Posts Tagged 'socrates'

Right, and right again.

Months ago I clipped out this National Post article about how our society is increasingly “consumed by loneliness”.

One of the experts quoted is Dr. Fay Bound Alberti, “cultural historian of gender, emotion and medicine”, who identifies neoliberalism, individualism, and nationalism as isolating trends that have severed people from the support of their traditional communities – “whether that was good or bad”.

This gives the author her opening for the ritual denunciation of you-know-who:

The rise of populism can further pit people against others – blacks, Mexicans, immigrants – while at the same time creating a seeming sense of belonging.

The “Make America great again” rallying campaign slogan “theoretically represents a common purpose – or a new ‘religion’, given how evangelical Trump’s rallies can appear,” Bound Alberti said. “But it’s based on exclusion, division and difference.”

You’d think a topic like loneliness would be safely remote from the realm of partisan finger-jabbing. Turns out, no. I had the exhausted reaction once described by Alan Jacobs: “Is there any chance of my getting through a recent essay, an article, a story, an interview, without a reference to That Man?

I have a less self-contradictory theory for how loneliness is connected to “the rise of populism”. We retreat from human interaction because we fear that if we shared our unguarded opinions with co-workers, family members, and friends, we’d end up scratching each other’s eyes out.


Dashiell Hammett’s The Dain Curse is about a private eye protecting a troubled girl who believes that, under the influence of the title curse, she’s responsible for a rash of murders that have occurred in her vicinity. She cites her oddly-shaped face and ears, and the “fog” that prevents her from thinking “even the simplest thoughts”, as evidence that the sins of her parents have corrupted her bloodline.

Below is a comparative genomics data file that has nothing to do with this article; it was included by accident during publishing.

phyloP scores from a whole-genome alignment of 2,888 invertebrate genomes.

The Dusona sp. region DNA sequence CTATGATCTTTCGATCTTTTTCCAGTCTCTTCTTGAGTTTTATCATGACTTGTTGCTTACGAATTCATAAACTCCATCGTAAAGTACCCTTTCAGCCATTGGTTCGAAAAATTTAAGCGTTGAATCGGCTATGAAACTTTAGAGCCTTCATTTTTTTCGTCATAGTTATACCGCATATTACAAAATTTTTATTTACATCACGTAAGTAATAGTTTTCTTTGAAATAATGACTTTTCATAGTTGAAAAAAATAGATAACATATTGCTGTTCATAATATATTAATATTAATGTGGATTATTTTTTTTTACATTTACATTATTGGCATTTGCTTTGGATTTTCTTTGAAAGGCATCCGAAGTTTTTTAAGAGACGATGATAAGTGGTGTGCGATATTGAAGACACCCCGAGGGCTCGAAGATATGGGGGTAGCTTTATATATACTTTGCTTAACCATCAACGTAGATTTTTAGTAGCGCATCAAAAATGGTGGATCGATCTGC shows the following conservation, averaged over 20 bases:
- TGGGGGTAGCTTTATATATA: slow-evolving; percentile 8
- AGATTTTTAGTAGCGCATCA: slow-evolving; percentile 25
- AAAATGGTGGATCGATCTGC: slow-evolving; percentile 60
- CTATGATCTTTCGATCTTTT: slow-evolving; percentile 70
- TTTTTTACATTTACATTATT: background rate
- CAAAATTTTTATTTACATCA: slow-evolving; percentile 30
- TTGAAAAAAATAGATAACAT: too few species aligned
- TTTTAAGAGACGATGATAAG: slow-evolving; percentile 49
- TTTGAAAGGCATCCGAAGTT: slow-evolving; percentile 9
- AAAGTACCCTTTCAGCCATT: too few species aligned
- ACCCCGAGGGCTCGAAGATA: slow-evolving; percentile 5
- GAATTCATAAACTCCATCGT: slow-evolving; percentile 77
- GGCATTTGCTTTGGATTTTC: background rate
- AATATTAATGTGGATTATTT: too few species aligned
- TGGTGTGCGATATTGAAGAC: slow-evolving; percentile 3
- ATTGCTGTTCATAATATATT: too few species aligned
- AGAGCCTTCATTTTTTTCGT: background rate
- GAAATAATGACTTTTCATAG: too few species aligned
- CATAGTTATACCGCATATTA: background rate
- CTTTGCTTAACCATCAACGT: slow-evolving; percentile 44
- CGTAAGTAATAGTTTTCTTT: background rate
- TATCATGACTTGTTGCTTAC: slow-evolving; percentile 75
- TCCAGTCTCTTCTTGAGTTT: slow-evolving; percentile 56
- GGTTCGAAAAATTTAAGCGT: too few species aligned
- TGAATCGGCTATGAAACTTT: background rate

The private eye reassures her that she’s perfectly normal:

“Nobody thinks clearly, no matter what they pretend. Thinking’s a dizzy business, a matter of catching as many of those foggy glimpses as you can and fitting them together the best you can. That’s why people hang on so tight to their beliefs and opinions; because, compared to the haphazard way in which they’re arrived at, even the goofiest opinion seems wonderfully clear, sane, and self-evident. And if you let it get away from you, then you’ve got to dive back into that foggy muddle to wangle yourself out another to take its place.”

Whether the private eye believes this, who knows. He’s a hard-boiled type who’ll say anything to manipulate the squirrelly mooks and screwy dames he encounters. And whether Hammett believed it, again, who knows. He spent the last thirty years of his life as an unwavering follower of the Communist Party line, holding tight to his goofy opinions even when they led to prison and the blacklist during the McCarthy era.

Anyway, I believe it. Life is a half-waking stagger through a crowded underlit arcade with neon flashing, klaxons wailing, jabbering teenagers jostling you on all sides, and you’re lucky if you can focus your attention on anything for two seconds consecutively, let alone accurately describe your perceptions afterward. That’s how I feel most of the time, anyway. I assume everyone else is going through the same thing, so I try to cut them some slack when they spill their drinks down the back of my shirt.

At his trial, Socrates claimed that if he was wiser than other men, it was only in being wise enough to realize how little he knew. I’ll go Socrates one further: I’m wise enough to admit that those supposed wise men in the newspapers, on TV, on Twitter, who to me seem such overconfident know-it-alls, are probably wiser than me after all.

The trouble is, the wise men all contradict each other, so I’m forced to rely on what scraps of wisdom I can retrieve from the foggy muddle.


Best I can remember, I started paying serious attention to public affairs sometime in my mid-teens, which would be the early nineties – let’s say around the start of the Clinton administration in the US, and Jean Chrétien’s Liberal government in my native Canada. Since then I’ve lived through four presidents – two Democrats and two Republicans – and four prime ministers – three Liberals, one Conservative.